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Incentives maybe the way to gain planning permission for waste facilities

More needs to be done to incentivise local communities when it comes to planning waste management infrastructure, according to a new report published today.

Waste Management Infrastructure: Incentivising Community Buy-In
, published by the Associate Parliamentary Sustainable Resource Group and sponsored by SITA, puts forward recommendations which the group believe the government should adopt in order to make planning permission for waste infrastructure much easier to achieve.

The report makes 12 recommendations of how this may be done including:
* Community ownership of waste facilities
* Local shareholding schemes
* District heating systems
* New design possibilities for waste management infrastructure.

Speaking to MRW about the report, ASPRG co-chair Dr Alan Whitehead said: These are all very realistic recommendations, they are not a utopian wish list.

The sheer scale of the infrastructure that is going to be needed to change how we manage our waste is absolutely huge, this is demonstrated by the estimated numbers of 300-500 new facilities over the next few years and so a combination of measures is going to be required to make that happen and if that doesnt happen people will find out they have to pay attention.

Making people sit-up and take notice through community buy-in rather than just simply telling them thats how it is is preferable.

Speaking at the launch of the report ASPRG co-chair and shadow minister for environment, food and rural affairs Lord Taylor of Holbeach said: One of the key factors will be to try and relate the size of the units to the communities to which they are intended to serve. This has the advantage of localism and removes the NIMBY argument that we are dealing with other peoples rubbish and I think that there is a huge advantage for the industry in finding economic models which will work at smaller scale.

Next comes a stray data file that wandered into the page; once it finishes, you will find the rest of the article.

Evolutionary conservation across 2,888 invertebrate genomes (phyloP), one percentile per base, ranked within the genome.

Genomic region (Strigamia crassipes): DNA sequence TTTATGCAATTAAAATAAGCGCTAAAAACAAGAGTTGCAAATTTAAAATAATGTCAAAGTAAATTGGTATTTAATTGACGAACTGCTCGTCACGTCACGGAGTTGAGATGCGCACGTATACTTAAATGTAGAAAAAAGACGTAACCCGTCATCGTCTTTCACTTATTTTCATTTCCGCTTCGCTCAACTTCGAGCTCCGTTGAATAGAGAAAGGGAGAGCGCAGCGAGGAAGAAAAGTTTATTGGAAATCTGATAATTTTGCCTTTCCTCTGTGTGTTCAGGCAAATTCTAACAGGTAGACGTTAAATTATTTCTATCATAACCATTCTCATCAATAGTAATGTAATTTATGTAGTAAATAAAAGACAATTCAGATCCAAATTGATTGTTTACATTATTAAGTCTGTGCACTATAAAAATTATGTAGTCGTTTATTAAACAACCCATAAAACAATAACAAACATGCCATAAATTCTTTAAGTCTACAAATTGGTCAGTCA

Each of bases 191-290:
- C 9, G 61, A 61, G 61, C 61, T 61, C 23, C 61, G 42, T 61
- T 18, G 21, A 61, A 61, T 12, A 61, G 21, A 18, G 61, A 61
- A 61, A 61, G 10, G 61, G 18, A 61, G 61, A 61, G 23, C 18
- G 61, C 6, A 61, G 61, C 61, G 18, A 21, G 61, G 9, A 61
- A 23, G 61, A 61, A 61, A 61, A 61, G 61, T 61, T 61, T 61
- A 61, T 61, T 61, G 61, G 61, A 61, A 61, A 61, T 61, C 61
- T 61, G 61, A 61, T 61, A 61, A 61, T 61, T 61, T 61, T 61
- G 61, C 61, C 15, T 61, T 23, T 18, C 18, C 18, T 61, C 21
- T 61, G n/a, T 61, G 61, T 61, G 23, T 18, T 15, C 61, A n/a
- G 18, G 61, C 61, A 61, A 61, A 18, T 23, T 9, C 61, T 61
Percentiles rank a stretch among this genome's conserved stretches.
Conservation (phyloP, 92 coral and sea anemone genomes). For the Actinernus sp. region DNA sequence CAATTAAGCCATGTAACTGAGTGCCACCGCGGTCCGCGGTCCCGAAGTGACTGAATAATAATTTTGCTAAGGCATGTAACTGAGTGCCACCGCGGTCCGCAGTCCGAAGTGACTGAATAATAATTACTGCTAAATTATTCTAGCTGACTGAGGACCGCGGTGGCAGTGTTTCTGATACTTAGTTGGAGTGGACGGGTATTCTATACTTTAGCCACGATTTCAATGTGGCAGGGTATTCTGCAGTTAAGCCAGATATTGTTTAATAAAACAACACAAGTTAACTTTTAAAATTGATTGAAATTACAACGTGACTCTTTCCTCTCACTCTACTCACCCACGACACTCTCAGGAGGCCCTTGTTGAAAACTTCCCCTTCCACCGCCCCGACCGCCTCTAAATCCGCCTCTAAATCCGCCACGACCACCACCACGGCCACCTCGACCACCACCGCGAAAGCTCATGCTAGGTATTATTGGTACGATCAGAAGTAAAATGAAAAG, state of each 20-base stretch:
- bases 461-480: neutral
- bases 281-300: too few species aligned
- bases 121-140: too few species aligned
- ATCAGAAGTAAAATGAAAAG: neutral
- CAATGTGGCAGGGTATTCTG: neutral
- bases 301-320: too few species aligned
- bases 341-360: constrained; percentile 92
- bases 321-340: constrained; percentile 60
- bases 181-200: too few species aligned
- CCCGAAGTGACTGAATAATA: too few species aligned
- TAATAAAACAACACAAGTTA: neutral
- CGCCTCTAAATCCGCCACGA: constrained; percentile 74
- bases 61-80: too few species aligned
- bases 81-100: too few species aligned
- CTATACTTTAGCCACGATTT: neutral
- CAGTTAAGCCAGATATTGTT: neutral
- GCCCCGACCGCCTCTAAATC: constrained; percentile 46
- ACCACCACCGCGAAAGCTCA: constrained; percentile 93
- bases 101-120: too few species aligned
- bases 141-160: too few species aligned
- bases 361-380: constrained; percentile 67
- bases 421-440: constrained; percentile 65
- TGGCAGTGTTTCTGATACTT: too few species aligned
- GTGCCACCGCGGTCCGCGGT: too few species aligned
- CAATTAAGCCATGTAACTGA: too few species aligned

It increases the number of them but your friendly neighbourhood waste transfer plant, may be a better thing than having a massive regional structure on which to base it.

Environment minister Dan Norris said: I support the policies and suggestions that the report puts forward. We are obviously going to look very very closely at the recommendations that the report makes.

With an election coming up it is not known how quickly these recommendations are likely to be considered and whether a new government will take them up.

However, the report was put together with the support of all three main political parties. It was compiled between October 2009 and February 2010 based on extensive interviews with stakeholders, industry experts and local authority councillors and officials.

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